Is this one of those 1912 Delivery Trucks?
Looks like TWO.....
Wow what a cool building. The 2 delivery cars are cool, but me thinks that steam machine in the far left is even neater!
The most knowledgeable person I know of on the 1912 Model T Delivery Car is John Regan. He has done the most extensive research on this body style, and has done the most authentic restoration of a Delivery Car that I am aware of. If the pictures are clear enough, he can probably tell you the manufacturer of the body and whether it was a pre-assembled body or a knock-down for shipment to a branch.
That photo looks to me like it was taken in India.
Yes, Madras is a city in India and Spencer Plaza is an old mall there. The original building shown was built in 1863/64 and unfortunately destroyed by a fire 1983.
You may have more faith in me than the facts would justify. Usually a SHORPY photo can be zoomed in on and details picked up. If I could zoom in on the cars I might be able to locate more details but it is pretty tough. Those DO look like Ford Delivery Cars and I can only say at this point that I see nothing yet that might suggest they are NOT Ford Delivery cars.
I wonder if a higher resolution picture might be available somewhere? If there is and I could get it emailed to me I might be able to see some details and could report back.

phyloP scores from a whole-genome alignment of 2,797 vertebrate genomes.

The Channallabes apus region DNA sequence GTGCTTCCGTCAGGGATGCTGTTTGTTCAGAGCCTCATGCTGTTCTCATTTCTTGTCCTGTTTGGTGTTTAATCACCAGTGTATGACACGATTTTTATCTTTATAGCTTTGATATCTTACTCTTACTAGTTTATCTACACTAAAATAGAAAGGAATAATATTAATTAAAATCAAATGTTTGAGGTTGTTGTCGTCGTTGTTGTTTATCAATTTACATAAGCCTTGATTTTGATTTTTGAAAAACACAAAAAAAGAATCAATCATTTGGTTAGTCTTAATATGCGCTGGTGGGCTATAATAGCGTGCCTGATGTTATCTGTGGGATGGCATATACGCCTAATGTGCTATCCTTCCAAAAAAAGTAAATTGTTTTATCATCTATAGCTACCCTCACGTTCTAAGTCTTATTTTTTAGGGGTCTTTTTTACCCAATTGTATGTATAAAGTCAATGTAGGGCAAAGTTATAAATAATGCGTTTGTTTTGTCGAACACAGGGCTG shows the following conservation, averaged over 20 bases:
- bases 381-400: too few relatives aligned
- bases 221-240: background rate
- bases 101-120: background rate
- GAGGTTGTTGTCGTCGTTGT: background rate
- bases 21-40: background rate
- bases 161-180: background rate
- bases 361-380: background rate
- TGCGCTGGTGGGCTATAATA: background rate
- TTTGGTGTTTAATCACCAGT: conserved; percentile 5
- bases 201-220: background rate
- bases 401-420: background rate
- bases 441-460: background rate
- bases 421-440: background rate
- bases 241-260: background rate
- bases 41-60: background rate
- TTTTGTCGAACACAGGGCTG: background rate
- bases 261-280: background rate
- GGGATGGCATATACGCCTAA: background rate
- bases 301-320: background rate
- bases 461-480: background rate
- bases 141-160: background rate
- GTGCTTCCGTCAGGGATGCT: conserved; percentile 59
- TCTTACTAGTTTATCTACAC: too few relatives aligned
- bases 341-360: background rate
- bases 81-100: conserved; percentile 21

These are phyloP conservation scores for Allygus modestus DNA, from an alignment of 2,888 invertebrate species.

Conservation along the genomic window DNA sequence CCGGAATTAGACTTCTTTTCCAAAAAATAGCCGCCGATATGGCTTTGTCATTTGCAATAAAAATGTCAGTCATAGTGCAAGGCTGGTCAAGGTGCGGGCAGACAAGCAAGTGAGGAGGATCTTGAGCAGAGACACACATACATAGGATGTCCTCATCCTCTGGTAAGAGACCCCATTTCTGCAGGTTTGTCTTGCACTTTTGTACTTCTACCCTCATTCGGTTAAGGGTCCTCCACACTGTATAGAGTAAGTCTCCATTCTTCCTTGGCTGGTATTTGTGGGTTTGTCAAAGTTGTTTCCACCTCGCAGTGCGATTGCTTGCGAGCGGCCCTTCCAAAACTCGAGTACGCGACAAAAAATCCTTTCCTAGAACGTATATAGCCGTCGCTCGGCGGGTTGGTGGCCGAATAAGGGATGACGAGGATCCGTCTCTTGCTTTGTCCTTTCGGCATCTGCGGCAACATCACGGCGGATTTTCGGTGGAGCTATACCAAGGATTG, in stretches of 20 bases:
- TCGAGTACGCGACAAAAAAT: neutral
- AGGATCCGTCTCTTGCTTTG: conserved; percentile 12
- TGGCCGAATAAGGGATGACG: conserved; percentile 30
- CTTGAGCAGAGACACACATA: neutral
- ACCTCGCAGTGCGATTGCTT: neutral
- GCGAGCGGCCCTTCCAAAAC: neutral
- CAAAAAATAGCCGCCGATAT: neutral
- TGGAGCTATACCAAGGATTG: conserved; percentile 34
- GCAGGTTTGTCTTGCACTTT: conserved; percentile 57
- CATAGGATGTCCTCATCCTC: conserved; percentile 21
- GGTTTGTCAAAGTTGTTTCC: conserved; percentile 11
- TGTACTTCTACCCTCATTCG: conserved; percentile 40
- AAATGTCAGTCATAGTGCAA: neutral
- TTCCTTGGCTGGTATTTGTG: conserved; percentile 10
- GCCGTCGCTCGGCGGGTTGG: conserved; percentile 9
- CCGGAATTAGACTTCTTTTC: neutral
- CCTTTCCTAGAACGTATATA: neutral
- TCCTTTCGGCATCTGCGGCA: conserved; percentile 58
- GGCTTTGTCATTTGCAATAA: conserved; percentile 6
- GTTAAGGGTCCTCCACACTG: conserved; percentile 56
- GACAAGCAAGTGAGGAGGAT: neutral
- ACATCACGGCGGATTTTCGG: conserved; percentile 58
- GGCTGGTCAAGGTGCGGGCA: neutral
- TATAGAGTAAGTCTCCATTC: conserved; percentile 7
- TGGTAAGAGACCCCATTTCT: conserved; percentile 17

My first glance at the photo, my first thought was "India" also. However it was because of the architecture, and the steam lorry. Steam lorries were common in England and the British Commonwealth back in the days.
They never really seemed to catch on anywhere else. British Isles and a few (then) remaining colonies seemed to be the places that they were used quite a bit, and to some extent, later than one might think. In the USA, steam tractors were fairly common in the 1890s, and a little later. However trucks were mostly either electric or gasoline early on. By the time trucks became really large, gasoline was king, here. I have seen photos of steam lorries in the UK as late as the early 1930s.
I suspect that some of the reasons would have to do with the poor condition of roads in the USA in those days. Electric trucks worked well in cities in the USA, but did not have the driving range for between cities in the UK. England had roads dating back to the middle ages between cities, so early on, steam was a viable mode of power before gasoline engines became more manageable. Once they were in use there, they hung around for awhile, and were shipped to the then still colonies.
Just me, speculating again.
Drive carefully, and enjoy, W2